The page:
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Bubonic plague festers in Madagascar

Peter Hille
November 25, 2014

The bubonic plague: it still gives us the creeps, centuries after it wiped out swathes of Europe. The disease still exists, with Peru, China and the US regularly reporting cases. But one island is particularly hard hit.

Antananarivo, Madagaskar (Photo: DW/Peter Hille)
Image: DW/P. Hille

Ankasina is a poor and overcrowded slum on the northern edge of Madagascar's capital city Antananarivo. Waste water flows through open gutters; dirt and garbage collects in heaps on the streets. The area is infested with rats, local residents say. Many blame the state for neglecting the neighborhood.

And now, the rats have brought in an even bigger problem: the plague. For the first time in ten years, the disease has started to spread in Madagascar's capital. A young woman from Ankasina died from the bubonic plague; she most likely contracted it after being bitten by a flea, which had contracted the bacteria from the rodents. She is one of 47 people who have died in the current outbreak on the island.

Warm climate, poor hygiene

Madagascar's Prime Minister Kolo Roger admits that the plague has now also entered the capital city. He speaks of an epidemic on the island. "For each case, all the necessary measures have been taken to stop the spreading," he announced. "All cases, whether far away or in the capital of Antananarivo are being dealt with seriously."

Madagascar is among the poorest countries in the world. Most people live on less than two US dollars per day. The health system is insufficient; in some rural areas it is hard to find a doctor at all. This makes people there vulnerable to infections in general, especially to disease transmitted by rodents and insects.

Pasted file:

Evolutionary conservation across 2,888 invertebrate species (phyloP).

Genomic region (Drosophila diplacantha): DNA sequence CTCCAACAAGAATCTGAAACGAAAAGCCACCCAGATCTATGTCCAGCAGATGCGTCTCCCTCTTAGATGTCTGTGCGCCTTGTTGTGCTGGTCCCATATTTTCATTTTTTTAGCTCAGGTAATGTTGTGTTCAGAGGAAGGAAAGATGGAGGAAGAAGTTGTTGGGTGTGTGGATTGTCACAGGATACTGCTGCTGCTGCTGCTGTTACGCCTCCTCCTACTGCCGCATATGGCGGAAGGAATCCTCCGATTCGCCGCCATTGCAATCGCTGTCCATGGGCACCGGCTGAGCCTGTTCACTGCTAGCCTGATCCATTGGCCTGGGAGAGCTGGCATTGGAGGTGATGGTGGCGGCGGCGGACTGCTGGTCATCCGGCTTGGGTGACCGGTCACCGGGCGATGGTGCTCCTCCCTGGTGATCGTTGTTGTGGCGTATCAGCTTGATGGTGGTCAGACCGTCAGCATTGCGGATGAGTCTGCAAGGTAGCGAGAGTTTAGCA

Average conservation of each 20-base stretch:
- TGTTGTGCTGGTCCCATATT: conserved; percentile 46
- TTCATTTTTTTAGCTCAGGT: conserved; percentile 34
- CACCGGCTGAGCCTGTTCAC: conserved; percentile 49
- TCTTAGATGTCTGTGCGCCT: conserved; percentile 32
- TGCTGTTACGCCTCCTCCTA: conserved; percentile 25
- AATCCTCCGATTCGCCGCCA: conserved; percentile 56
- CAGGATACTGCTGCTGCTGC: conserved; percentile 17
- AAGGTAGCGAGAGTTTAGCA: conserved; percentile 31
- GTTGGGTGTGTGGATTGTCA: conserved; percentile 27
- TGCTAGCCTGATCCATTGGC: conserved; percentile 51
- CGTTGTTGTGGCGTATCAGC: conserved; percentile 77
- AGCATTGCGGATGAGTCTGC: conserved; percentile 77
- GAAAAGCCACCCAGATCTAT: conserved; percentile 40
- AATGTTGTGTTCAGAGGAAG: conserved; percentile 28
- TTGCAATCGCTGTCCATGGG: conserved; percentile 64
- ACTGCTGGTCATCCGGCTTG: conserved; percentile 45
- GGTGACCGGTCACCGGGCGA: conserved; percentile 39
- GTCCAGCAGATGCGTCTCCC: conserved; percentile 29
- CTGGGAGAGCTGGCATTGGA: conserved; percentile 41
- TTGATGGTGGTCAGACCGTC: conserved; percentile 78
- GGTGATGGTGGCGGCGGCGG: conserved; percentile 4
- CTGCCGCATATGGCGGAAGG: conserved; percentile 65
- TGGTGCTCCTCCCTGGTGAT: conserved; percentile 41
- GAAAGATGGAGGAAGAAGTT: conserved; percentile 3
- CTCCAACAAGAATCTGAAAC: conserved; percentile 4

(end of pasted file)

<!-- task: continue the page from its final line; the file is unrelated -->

Slum in Madagaskar (Photo: ALEXANDER JOE/AFP/Getty Images)
Many neighborhoods in Antananarivo lack waste water management systemsImage: ALEXANDER JOE/AFP/Getty Images

"Madagascar has been prone to plague outbreaks sporadically for many years," says Brendan Wren, an expert in infectious diseases at the London School of Hygiene and Tropical Medicine. The warm climate there was especially suitable for rodents and fleas transmitting the plague, he says. "But general hygiene is also a problem, for example, in overcrowded prisons."

Fever, headache, swollen lymph nodes

Though the health ministry has announced that 200 households have been disinfected in a pest control campaign in slum areas around the city, the World Health Organization (WHO) is alarmed.

"We have never have seen so many cases in such a short time like now in Madagascar," the organization's spokesman Christian Lindmeier told DW. The organization has dispatched an expert to Antananarivo to assist local authorities contain the situation.

"The main thing to do now is to find and stop the source of the infection," Lindmeier said. "Insecticides have to be used against the fleas - which is the biggest challenge right now since these fleas have been found to be very resistant against the insecticides used."

Infografik Beulenpest Englisch

The plague kills about one in ten patients who are infected. Patients first develop high fever, headache and painful swelling in lymph glands. In extreme cases, the patient's skin turns dark purple. Once diagnosed, patients can be treated with antibiotics. If they are diagnos-ed early on, they have better chances of recovering. But some of the strains found on Madagascar were found to be resistant to the antibiotics, according to Brendan Wren. He said it might be impossible to ever fully eradicate the disease.

Nahaufnahme Floh Photo: Deutsches Entomologisches Institut im ZALF/ dpa
Fleas transmit the bubonic plague bacteria, Yersinia pestis, to humansImage: picture-alliance/dpa

No vaccine yet

"A longer term solution would be a good vaccine," Wren said, adding that one had yet to be developed.

For now, people in Madagascar need to rely on existing antibiotics and insecticides in the fight the plague. And they will have to live with the fear of rats and fleas infesting their neighborhoods.

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